Many Florida residents and government officials understand that improperly landscaped yards in Florida can negatively impact the quality and balance of Florida's many natural waterways. You generally don't need a license to landscape your own property in Florida. You do need licensing to perform landscaping duties professionally for others. Different types of licenses are required, depending on the landscaping services offered.
Many Florida residents and government officials understand that improperly landscaped yards in Florida can negatively impact the quality and balance of Florida’s many natural waterways. You generally don’t need a license to landscape your own property in Florida. You do need licensing to perform landscaping duties professionally for others. Different types of licenses are required, depending on the landscaping services offered.
General Yard Maintenance
Taking care of your yard and gardens at home does not require a landscaping license unless you want to use pesticides. The University of Florida offers free guides teaching you do-it-yourself, Florida-friendly landscaping principles that benefit both your property and Florida’s ecosystem as a whole. These principles are meant to educate Floridians on plant selection, efficient watering, proper fertilizing and mulching, wildlife concerns, proper pest control, recycling and protecting Florida’s soil and water from pollution.
Florida requires any person or business applying pesticides to yards and outdoor property for the purpose of growing food to be certified and licensed by the Florida Department of Agriculture and Consumer Services. You need a private applicator license issued by FDACS before taking care of your own farm, orchard, garden, grove and other property with a pesticide or weed killer. Government employees who landscape parks, public roadsides, government office property, state university property and other public areas as part of their jobs are required to have a public applicator license. You need a commercial applicator license to apply pesticides to residences and other properties as a business service.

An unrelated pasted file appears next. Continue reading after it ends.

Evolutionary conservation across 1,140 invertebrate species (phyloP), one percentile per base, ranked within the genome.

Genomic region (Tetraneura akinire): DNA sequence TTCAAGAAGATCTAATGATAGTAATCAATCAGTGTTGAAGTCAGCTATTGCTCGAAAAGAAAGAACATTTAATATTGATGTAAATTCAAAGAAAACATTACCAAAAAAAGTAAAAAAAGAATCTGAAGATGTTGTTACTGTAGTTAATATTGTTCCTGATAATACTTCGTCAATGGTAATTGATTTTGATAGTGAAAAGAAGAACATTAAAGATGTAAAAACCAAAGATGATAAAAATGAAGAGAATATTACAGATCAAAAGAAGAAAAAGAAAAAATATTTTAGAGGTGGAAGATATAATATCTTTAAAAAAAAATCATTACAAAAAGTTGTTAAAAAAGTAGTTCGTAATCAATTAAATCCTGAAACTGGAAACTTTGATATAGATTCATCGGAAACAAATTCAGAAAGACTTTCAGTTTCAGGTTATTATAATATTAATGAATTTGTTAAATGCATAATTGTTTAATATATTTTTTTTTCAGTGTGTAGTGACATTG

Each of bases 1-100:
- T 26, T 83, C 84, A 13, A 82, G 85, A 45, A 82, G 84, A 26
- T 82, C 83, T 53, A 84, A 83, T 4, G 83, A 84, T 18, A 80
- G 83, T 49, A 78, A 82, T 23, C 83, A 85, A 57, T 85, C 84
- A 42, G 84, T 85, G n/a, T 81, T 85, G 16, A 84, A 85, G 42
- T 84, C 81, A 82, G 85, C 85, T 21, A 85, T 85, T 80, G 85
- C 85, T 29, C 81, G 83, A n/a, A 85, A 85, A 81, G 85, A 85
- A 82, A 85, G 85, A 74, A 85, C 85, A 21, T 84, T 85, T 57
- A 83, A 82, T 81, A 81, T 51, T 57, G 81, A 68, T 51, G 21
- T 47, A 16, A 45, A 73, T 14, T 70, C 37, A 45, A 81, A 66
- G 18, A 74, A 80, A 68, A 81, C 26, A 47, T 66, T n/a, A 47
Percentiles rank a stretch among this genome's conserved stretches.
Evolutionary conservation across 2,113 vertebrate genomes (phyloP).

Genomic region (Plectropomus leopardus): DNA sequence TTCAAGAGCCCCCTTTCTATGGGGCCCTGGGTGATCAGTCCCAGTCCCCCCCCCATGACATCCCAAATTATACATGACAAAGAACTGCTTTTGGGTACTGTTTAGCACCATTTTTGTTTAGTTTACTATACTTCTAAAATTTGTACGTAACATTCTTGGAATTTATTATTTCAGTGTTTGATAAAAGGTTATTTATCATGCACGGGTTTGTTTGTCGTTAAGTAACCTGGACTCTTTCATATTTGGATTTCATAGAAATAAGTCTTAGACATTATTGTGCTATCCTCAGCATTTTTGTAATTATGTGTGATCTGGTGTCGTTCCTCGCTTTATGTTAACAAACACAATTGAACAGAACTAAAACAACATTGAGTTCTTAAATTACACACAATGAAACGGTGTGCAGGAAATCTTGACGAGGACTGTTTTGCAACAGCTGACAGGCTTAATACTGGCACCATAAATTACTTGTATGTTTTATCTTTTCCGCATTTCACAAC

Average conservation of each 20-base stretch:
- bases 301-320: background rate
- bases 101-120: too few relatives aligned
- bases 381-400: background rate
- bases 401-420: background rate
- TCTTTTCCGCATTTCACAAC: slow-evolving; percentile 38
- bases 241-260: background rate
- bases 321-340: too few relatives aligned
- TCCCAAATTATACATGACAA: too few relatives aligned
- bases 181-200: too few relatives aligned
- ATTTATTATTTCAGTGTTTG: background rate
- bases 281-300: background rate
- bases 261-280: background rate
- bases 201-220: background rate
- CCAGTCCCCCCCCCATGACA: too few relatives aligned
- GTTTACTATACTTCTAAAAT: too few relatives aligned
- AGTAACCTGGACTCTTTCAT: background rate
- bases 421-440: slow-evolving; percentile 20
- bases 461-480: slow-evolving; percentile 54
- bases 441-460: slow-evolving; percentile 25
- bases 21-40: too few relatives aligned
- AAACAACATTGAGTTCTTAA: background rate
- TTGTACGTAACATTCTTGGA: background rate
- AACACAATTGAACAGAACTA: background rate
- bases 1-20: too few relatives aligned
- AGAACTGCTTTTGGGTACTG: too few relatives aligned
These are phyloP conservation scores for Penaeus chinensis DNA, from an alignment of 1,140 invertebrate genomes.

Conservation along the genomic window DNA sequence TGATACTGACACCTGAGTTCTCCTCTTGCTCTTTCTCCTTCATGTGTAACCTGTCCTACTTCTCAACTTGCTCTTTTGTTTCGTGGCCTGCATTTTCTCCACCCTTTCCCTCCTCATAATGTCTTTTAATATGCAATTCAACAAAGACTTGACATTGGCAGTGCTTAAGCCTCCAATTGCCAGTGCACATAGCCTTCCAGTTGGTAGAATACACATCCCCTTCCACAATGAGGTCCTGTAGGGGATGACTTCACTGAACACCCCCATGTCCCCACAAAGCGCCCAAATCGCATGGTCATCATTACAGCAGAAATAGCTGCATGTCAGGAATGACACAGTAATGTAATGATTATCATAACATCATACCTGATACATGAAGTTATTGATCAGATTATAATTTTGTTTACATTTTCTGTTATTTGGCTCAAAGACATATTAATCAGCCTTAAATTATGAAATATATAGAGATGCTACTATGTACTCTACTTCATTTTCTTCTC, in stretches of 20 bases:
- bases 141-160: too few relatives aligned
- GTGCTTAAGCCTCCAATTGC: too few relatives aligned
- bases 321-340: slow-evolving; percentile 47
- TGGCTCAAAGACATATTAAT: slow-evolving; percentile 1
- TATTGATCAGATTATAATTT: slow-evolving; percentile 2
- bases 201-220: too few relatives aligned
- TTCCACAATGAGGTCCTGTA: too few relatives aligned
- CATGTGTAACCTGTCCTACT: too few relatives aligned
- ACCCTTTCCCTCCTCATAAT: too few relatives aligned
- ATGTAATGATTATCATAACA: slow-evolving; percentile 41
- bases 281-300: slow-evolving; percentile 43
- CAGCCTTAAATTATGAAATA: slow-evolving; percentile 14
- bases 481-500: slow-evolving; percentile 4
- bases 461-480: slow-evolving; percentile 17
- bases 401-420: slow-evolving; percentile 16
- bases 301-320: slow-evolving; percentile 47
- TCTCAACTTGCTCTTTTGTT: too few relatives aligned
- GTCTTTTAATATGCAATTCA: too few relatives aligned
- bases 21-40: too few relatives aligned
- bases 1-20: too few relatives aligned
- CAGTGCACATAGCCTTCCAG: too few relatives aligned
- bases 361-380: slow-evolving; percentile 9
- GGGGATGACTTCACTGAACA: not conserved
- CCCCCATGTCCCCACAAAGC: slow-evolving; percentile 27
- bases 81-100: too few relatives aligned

You can mow, trim, plant and otherwise maintain yards for residences and businesses as a “landscape designer” as long as you have a business license issued from the Florida Department of State’s Division of Corporations office. You do not need any special landscaping licenses to be a landscape designer in Florida. If desired, FDACS issues a Limited Commercial Landscape Maintenance Certification that you can acquire in order to legally spray certain pesticides in gardens or apply approved anti-weed products to your clients’ private properties.
Licensing is required to actually contour the land or plan and oversee construction of fences, retaining walls, fountains, irrigation systems and other structures on any piece of property in Florida. Registered landscape architects handle this type of work and are licensed by the state to practice landscape architecture. Many landscape architects have graduate degrees specifically in landscape architecture and have passed the state’s Landscape Architect Registration Examination.
2016 Salary Information for Landscape Architects
Landscape architects earned a median annual salary of $63,480 in 2016, according to the U.S. Bureau of Labor Statistics. On the low end, landscape architects earned a 25th percentile salary of $48,990, meaning 75 percent earned more than this amount. The 75th percentile salary is $83,530, meaning 25 percent earn more. In 2016, 24,700 people were employed in the U.S. as landscape architects.
- University of Florida, Institute of Food and Agricultural Sciences: A Guide to Florida-Friendly Landscaping
- Florida Department of Agriculture and Consumer Services; Pesticide Applicator Certification and Licensing in Florida; 2010
- FloridaYards.org: Landscaping Principles for Florida-Friendly Yards
- Florida Department of Business and Professional Regulation: Board of Landscape Architecture
- Bureau of Labor Statistics: Occupation Outlook Handbook, 2010-11 Edition -- Landscape Architects
- U.S. Bureau of Labor Statistics: Occupational Outlook Handbook: Landscape Architects
- Career Trend: Landscape Architects
- BananaStock/BananaStock/Getty Images